Local economy is situated well for expansion

Economist Chris Thornberg says Tulare County has what the state economy needs to expand with willing workers, available land and affordable housing

VISALIA – Tulare County, and the greater Central Valley, may be in a unique position to capitalize on the next wave of economic expansion in the state.

That was the message delivered by Dr. Christopher Thornberg, founder of Beacon Economics and expert in economic and revenue forecasting, to a crowd of government and business leaders gathered for the 2023 Sequoia Regional Economic Summit. The record crowd packed a conference room at the Wyndham Hotel on Feb. 10 to receive a more positive outlook than many might have expected.

“What the Central Valley needs to do is turn off this nonsense that the Central Valley economy has a problem,” Thornberg said. “Turn off the pity party and start widening the 99.”

Thornberg said Tulare County was uniquely situated mid-way through the state to provide what the state’s economy needs – more willing workers, outdoor amenities, available land, and affordable housing. The economist said the biggest problem facing the Valley isn’t what it has but what it doesn’t have, a good reputation. For years, politicians in Sacramento have downplayed the Valley’s importance in the state’s economy, ignored its natural beauty, and treated its residents as “poor slubs” living in a seemingly desolate portion of the state.

“This is a great place to live but you have to let people know you’re here,” Thornberg said.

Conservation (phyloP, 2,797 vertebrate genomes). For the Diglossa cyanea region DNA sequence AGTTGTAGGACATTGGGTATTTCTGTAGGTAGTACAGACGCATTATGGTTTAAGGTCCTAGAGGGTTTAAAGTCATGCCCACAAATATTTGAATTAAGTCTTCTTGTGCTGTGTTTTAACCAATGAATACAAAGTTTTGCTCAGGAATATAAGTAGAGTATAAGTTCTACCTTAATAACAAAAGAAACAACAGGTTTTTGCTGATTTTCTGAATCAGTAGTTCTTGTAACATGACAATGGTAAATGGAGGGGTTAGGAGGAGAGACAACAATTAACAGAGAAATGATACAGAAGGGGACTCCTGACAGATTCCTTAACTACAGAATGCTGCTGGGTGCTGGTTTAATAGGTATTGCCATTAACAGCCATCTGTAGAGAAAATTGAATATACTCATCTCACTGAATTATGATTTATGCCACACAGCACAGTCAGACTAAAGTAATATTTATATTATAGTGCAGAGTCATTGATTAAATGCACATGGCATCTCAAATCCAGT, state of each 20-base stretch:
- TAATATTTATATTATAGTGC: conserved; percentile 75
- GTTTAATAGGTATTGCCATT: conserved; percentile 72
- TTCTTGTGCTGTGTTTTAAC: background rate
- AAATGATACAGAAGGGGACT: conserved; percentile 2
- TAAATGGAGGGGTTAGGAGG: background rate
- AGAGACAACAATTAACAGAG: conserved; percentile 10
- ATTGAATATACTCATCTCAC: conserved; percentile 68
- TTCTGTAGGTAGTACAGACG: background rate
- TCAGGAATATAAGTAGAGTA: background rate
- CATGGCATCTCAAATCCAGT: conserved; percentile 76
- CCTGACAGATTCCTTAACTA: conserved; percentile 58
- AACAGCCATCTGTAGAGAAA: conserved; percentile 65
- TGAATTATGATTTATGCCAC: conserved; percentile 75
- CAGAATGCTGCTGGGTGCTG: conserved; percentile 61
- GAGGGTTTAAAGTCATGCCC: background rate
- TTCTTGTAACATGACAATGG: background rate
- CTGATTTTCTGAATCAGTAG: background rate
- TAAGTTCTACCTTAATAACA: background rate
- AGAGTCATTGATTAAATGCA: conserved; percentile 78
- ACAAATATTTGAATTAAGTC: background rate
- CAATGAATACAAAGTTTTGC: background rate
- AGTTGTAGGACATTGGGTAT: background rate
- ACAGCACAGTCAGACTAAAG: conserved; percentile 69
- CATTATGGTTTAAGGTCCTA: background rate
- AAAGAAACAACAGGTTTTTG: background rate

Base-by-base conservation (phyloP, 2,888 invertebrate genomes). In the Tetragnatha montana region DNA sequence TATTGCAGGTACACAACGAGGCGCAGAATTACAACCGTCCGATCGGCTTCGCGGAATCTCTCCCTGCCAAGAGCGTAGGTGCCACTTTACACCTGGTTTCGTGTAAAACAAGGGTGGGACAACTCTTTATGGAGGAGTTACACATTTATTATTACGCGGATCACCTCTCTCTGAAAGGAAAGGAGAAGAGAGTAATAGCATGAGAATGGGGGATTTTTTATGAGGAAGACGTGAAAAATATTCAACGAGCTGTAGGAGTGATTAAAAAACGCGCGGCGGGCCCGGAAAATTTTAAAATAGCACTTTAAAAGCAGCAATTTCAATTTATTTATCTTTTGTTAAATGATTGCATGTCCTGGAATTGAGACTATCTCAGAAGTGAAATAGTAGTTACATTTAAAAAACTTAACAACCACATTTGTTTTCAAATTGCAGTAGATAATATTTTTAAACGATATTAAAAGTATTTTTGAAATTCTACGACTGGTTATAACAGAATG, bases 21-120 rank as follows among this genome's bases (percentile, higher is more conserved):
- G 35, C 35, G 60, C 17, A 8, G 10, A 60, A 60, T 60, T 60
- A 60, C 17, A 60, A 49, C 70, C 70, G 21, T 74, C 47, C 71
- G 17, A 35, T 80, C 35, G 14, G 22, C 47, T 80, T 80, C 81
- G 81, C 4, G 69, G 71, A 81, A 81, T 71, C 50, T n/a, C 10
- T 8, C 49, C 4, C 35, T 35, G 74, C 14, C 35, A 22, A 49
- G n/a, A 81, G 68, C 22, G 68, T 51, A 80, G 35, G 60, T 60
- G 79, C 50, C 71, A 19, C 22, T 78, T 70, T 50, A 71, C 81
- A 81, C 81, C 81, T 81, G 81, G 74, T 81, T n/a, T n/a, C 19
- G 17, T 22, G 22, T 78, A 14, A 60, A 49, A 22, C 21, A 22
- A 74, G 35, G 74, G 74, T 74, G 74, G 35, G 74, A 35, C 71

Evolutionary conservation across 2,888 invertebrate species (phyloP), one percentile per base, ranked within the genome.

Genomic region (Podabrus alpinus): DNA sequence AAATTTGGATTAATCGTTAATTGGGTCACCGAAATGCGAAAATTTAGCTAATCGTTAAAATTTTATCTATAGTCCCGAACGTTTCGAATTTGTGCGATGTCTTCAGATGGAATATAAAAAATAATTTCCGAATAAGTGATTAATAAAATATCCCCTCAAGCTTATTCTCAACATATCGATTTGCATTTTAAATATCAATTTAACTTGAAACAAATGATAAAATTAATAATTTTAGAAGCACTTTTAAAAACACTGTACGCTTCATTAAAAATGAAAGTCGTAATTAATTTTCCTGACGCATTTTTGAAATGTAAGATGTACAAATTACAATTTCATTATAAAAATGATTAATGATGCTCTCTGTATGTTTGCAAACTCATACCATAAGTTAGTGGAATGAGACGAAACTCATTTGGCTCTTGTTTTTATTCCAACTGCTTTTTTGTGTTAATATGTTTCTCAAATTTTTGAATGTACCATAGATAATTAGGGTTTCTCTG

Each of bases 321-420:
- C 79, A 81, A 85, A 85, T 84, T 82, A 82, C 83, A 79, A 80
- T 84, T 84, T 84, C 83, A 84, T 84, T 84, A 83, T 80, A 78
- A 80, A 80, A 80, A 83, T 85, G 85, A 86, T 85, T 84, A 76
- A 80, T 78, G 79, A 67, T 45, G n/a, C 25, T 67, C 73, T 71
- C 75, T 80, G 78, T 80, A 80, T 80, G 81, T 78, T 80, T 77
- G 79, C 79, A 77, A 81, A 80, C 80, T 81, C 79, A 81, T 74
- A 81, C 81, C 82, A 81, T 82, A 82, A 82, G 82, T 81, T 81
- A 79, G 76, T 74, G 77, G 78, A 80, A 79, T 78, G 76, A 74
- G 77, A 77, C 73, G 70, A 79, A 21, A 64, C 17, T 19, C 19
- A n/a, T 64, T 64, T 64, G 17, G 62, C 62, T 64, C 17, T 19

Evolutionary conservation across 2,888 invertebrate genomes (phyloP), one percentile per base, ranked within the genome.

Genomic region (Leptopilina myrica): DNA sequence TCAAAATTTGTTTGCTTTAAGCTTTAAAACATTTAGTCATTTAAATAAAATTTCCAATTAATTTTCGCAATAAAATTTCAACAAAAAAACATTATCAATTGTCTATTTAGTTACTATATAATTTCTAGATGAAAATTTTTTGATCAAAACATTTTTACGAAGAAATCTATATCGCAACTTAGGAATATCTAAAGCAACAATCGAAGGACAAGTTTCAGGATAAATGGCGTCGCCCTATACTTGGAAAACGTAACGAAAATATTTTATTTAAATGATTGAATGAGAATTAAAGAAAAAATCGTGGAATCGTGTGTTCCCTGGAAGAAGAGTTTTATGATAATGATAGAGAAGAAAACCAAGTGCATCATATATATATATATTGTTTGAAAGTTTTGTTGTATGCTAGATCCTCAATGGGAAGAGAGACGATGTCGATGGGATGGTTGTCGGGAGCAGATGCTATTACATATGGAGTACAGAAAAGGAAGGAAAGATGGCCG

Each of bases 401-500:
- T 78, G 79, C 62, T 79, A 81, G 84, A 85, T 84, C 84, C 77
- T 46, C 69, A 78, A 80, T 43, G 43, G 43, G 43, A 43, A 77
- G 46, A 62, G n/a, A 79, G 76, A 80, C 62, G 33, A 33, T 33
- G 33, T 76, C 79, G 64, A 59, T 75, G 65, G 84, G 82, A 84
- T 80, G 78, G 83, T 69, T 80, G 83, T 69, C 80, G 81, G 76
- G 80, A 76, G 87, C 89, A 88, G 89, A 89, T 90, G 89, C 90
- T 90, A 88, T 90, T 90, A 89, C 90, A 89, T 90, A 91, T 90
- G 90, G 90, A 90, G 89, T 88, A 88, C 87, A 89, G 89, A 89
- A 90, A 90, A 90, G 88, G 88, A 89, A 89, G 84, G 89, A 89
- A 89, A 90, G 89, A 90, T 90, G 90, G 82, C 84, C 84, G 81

Tulare County, and the Valley, are doing better than their coastal counterparts and have been for awhile. Since 2000, inland communities have added jobs and built housing at three times the rate of coastal communities. Because coastal economies are predicated on retired workers and tourism, they have been slow to recover from the pandemic. Many of the workers along the coast have moved inland in search of jobs and housing. While many of these workers are unskilled they can be provided the skills local businesses need through training.

“Training people has the best payoff we’ve ever seen,” Thornberg said.

Tulare County has more than recovered the 14,000 jobs it lost during the pandemic by adding nearly 19,000 jobs since April 2020. Tulare County’s unemployment rate is hovering at 9%, much higher than the state, but not far off from a record low of 8.2% in 2006. Tulare County’s unemployment rate is typically in double digits due to seasonal shifts in agriculture jobs. Job growth in the county was led by the transportation, warehousing and utilities sector, which added more than 2,000 jobs since February 2020. Leisure and hospitality added 1,600 jobs and construction, education and health care each added more than 1,000 jobs. 

“Central Valley communities are looking good,” Thornberg said with a smile. “Industrial businesses would rather move here than deal with the border in Mexico.”